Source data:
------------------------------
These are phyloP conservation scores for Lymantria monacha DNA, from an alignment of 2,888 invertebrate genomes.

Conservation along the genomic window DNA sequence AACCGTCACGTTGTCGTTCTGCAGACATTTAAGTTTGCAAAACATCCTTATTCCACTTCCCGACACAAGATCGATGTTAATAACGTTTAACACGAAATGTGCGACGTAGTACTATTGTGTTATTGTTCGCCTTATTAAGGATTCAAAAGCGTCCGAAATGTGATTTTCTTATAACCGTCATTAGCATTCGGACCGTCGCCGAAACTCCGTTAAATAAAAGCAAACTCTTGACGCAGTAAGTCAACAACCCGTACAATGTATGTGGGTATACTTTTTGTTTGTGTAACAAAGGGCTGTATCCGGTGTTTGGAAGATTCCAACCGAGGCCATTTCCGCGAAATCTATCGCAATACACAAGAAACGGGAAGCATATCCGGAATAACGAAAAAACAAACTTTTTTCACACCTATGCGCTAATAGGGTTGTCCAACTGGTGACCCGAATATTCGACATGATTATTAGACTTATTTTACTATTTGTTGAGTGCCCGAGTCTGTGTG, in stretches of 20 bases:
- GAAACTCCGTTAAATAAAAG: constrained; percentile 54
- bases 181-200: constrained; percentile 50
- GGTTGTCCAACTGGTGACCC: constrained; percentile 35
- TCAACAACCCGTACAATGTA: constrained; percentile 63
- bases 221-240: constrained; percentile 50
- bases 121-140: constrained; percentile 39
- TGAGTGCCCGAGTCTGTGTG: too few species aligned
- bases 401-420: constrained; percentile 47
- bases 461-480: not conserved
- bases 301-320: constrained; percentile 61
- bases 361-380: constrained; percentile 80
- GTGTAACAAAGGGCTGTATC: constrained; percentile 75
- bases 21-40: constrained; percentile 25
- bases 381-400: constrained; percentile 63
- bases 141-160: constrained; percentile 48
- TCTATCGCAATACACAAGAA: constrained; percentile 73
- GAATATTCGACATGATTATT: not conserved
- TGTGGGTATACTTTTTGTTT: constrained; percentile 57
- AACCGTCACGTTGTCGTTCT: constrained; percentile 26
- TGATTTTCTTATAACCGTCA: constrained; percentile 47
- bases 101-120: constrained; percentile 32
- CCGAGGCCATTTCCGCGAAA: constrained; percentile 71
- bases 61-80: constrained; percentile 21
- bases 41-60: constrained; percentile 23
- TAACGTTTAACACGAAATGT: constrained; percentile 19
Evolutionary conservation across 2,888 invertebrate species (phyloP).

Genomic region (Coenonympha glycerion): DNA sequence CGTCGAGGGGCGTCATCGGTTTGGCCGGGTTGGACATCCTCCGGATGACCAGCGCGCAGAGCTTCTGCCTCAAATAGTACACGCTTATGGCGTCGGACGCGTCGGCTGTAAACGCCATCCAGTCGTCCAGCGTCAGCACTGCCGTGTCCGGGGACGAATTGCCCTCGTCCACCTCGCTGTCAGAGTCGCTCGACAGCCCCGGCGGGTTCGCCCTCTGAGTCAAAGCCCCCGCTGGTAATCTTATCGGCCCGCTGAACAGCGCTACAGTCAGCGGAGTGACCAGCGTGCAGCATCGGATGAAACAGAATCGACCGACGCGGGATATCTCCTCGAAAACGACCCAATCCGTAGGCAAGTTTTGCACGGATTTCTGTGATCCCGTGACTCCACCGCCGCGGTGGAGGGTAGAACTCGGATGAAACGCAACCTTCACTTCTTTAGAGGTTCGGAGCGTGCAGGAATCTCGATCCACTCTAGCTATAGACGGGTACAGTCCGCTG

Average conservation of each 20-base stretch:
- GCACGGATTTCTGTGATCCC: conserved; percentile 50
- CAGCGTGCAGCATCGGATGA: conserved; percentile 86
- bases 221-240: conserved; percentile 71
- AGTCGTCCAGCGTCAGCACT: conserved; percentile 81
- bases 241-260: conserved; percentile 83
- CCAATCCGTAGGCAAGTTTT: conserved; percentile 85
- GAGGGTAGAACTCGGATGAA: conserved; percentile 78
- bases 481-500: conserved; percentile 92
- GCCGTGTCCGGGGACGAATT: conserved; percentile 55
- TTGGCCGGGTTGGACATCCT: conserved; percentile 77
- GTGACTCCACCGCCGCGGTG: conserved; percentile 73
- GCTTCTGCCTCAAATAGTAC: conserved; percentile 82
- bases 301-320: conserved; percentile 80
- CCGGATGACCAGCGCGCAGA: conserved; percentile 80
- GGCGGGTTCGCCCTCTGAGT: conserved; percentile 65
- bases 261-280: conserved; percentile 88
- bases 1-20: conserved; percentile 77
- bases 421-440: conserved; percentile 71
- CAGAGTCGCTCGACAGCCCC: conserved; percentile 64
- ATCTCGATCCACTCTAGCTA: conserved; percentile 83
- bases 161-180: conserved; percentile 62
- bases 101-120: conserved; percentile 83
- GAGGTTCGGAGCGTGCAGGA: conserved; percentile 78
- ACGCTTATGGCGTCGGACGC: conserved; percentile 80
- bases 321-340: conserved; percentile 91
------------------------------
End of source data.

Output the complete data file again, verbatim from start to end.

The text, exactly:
These are phyloP conservation scores for Lymantria monacha DNA, from an alignment of 2,888 invertebrate genomes.

Conservation along the genomic window DNA sequence AACCGTCACGTTGTCGTTCTGCAGACATTTAAGTTTGCAAAACATCCTTATTCCACTTCCCGACACAAGATCGATGTTAATAACGTTTAACACGAAATGTGCGACGTAGTACTATTGTGTTATTGTTCGCCTTATTAAGGATTCAAAAGCGTCCGAAATGTGATTTTCTTATAACCGTCATTAGCATTCGGACCGTCGCCGAAACTCCGTTAAATAAAAGCAAACTCTTGACGCAGTAAGTCAACAACCCGTACAATGTATGTGGGTATACTTTTTGTTTGTGTAACAAAGGGCTGTATCCGGTGTTTGGAAGATTCCAACCGAGGCCATTTCCGCGAAATCTATCGCAATACACAAGAAACGGGAAGCATATCCGGAATAACGAAAAAACAAACTTTTTTCACACCTATGCGCTAATAGGGTTGTCCAACTGGTGACCCGAATATTCGACATGATTATTAGACTTATTTTACTATTTGTTGAGTGCCCGAGTCTGTGTG, in stretches of 20 bases:
- GAAACTCCGTTAAATAAAAG: constrained; percentile 54
- bases 181-200: constrained; percentile 50
- GGTTGTCCAACTGGTGACCC: constrained; percentile 35
- TCAACAACCCGTACAATGTA: constrained; percentile 63
- bases 221-240: constrained; percentile 50
- bases 121-140: constrained; percentile 39
- TGAGTGCCCGAGTCTGTGTG: too few species aligned
- bases 401-420: constrained; percentile 47
- bases 461-480: not conserved
- bases 301-320: constrained; percentile 61
- bases 361-380: constrained; percentile 80
- GTGTAACAAAGGGCTGTATC: constrained; percentile 75
- bases 21-40: constrained; percentile 25
- bases 381-400: constrained; percentile 63
- bases 141-160: constrained; percentile 48
- TCTATCGCAATACACAAGAA: constrained; percentile 73
- GAATATTCGACATGATTATT: not conserved
- TGTGGGTATACTTTTTGTTT: constrained; percentile 57
- AACCGTCACGTTGTCGTTCT: constrained; percentile 26
- TGATTTTCTTATAACCGTCA: constrained; percentile 47
- bases 101-120: constrained; percentile 32
- CCGAGGCCATTTCCGCGAAA: constrained; percentile 71
- bases 61-80: constrained; percentile 21
- bases 41-60: constrained; percentile 23
- TAACGTTTAACACGAAATGT: constrained; percentile 19
Evolutionary conservation across 2,888 invertebrate species (phyloP).

Genomic region (Coenonympha glycerion): DNA sequence CGTCGAGGGGCGTCATCGGTTTGGCCGGGTTGGACATCCTCCGGATGACCAGCGCGCAGAGCTTCTGCCTCAAATAGTACACGCTTATGGCGTCGGACGCGTCGGCTGTAAACGCCATCCAGTCGTCCAGCGTCAGCACTGCCGTGTCCGGGGACGAATTGCCCTCGTCCACCTCGCTGTCAGAGTCGCTCGACAGCCCCGGCGGGTTCGCCCTCTGAGTCAAAGCCCCCGCTGGTAATCTTATCGGCCCGCTGAACAGCGCTACAGTCAGCGGAGTGACCAGCGTGCAGCATCGGATGAAACAGAATCGACCGACGCGGGATATCTCCTCGAAAACGACCCAATCCGTAGGCAAGTTTTGCACGGATTTCTGTGATCCCGTGACTCCACCGCCGCGGTGGAGGGTAGAACTCGGATGAAACGCAACCTTCACTTCTTTAGAGGTTCGGAGCGTGCAGGAATCTCGATCCACTCTAGCTATAGACGGGTACAGTCCGCTG

Average conservation of each 20-base stretch:
- GCACGGATTTCTGTGATCCC: conserved; percentile 50
- CAGCGTGCAGCATCGGATGA: conserved; percentile 86
- bases 221-240: conserved; percentile 71
- AGTCGTCCAGCGTCAGCACT: conserved; percentile 81
- bases 241-260: conserved; percentile 83
- CCAATCCGTAGGCAAGTTTT: conserved; percentile 85
- GAGGGTAGAACTCGGATGAA: conserved; percentile 78
- bases 481-500: conserved; percentile 92
- GCCGTGTCCGGGGACGAATT: conserved; percentile 55
- TTGGCCGGGTTGGACATCCT: conserved; percentile 77
- GTGACTCCACCGCCGCGGTG: conserved; percentile 73
- GCTTCTGCCTCAAATAGTAC: conserved; percentile 82
- bases 301-320: conserved; percentile 80
- CCGGATGACCAGCGCGCAGA: conserved; percentile 80
- GGCGGGTTCGCCCTCTGAGT: conserved; percentile 65
- bases 261-280: conserved; percentile 88
- bases 1-20: conserved; percentile 77
- bases 421-440: conserved; percentile 71
- CAGAGTCGCTCGACAGCCCC: conserved; percentile 64
- ATCTCGATCCACTCTAGCTA: conserved; percentile 83
- bases 161-180: conserved; percentile 62
- bases 101-120: conserved; percentile 83
- GAGGTTCGGAGCGTGCAGGA: conserved; percentile 78
- ACGCTTATGGCGTCGGACGC: conserved; percentile 80
- bases 321-340: conserved; percentile 91